Wednesday, June 19, 2019

Wimple Wednesday: 16th Century Flemish Coif

The original has c.1590s Italian lace, but is described by the VAM as a Flemish style c.1550-1600. Interestingly, the portrait mentioned in the MET's description of this coif is dated c.1530--as are several other portraits by the same artist showing this style of coif. So, we're looking at a style that was apparently in use at least from 1530-1600.

Portrait of Anna Codde (1529) by Maerten van Heemskerk

Portrait of Emmetje Teunisdr. van Souburgh
(1540-1545) by Maerten van Heemskerck

From the item description, the coif is 39.5" long from crown to lappet and 9" wide at maximum (which I believe to be the front-to-back measure). There appears to be a seam along the top, which is gathered into the 'rondel' at the back. This is very like the construction of last week's coif, only with lappets and no back gathering.

When worn, the lappets appear to be crossed or pinned up at the back, making folds and a separation between the hanging lappet and the coif where it sits over the head. Crossing and knotting the lappets behind caued the coif to pull away from the head. I am still experimenting, but tentatively favor crossing the lappets high behind the head, and pinning each one.

Still working out the fold lines,
but I think this is on the right track.


Of course, it is very easy to tie the lappets over the head, like the 15th century long-tailed cap, and I rather like it. Pity the portraiture disagrees.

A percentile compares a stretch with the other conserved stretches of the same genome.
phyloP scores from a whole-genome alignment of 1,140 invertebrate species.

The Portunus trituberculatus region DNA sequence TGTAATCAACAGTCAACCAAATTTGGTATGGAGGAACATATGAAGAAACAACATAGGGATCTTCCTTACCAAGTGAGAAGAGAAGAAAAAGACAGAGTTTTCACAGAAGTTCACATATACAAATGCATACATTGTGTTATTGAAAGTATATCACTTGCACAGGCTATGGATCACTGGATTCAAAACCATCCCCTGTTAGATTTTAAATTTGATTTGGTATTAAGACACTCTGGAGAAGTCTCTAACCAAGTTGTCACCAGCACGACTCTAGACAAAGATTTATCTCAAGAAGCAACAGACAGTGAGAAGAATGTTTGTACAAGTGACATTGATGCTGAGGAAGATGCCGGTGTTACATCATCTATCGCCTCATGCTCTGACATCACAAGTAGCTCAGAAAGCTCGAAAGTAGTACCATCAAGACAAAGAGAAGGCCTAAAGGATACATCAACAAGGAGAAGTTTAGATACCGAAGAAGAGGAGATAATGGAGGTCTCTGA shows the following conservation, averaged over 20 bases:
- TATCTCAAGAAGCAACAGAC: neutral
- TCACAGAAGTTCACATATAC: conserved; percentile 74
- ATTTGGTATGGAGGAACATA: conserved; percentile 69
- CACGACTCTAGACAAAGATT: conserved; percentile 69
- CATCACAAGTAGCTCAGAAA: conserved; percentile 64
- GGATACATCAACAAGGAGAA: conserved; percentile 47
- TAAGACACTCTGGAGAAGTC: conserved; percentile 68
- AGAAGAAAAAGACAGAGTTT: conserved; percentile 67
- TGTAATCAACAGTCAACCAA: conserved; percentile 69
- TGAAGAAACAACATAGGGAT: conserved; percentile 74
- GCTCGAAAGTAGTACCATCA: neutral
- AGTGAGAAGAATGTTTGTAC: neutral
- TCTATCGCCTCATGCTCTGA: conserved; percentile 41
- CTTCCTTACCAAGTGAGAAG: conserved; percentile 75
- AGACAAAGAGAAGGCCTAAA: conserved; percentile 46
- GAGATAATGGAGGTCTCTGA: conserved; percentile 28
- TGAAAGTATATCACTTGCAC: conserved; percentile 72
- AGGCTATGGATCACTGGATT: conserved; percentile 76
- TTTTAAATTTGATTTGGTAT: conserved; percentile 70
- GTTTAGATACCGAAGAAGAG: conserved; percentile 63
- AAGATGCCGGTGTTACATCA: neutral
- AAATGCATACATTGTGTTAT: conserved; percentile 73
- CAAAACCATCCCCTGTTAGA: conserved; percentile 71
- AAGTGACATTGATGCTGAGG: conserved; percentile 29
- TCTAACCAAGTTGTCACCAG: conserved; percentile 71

Comfortable, practical,
and not supported by my current evidence


Sunday, June 16, 2019

Late 18th Century Shifts

A mannequin wearing full undergarments from the late 1700s
Shift/chemise, last quarter 18th century.
Shown with stays and panniers LACMA

Some notes I put together in preparation for actually making 18th century costume.  One must, of course, start from the innermost layers, which usually translates into shifts and stays.


Shift, French, 3rd quarter 18th century. The Met.

Shift, American, c.1780. The Met


Shift, American, 1780-1810. The Met.

The construction is easier to see flat, as in this example from Williamsburg:

Shift c.1780-1810. Colonial Williamsburg

 There are more examples in the Williamsburg collection (the site doesn't direct link, but a search for "shift" turns up two more late 18th century, as well as some early 19th). The shifts all cut square, and flare towards the hem (sometimes achieved with gores); the necklines are rounded, and some are controlled with drawstrings; the sleeves vary between mid-bicep to upper elbow length, and have a square gore under the arm to allow movement. Some of the more sheer fabrics reveal a facing at the point where the sleeve is joined to the body.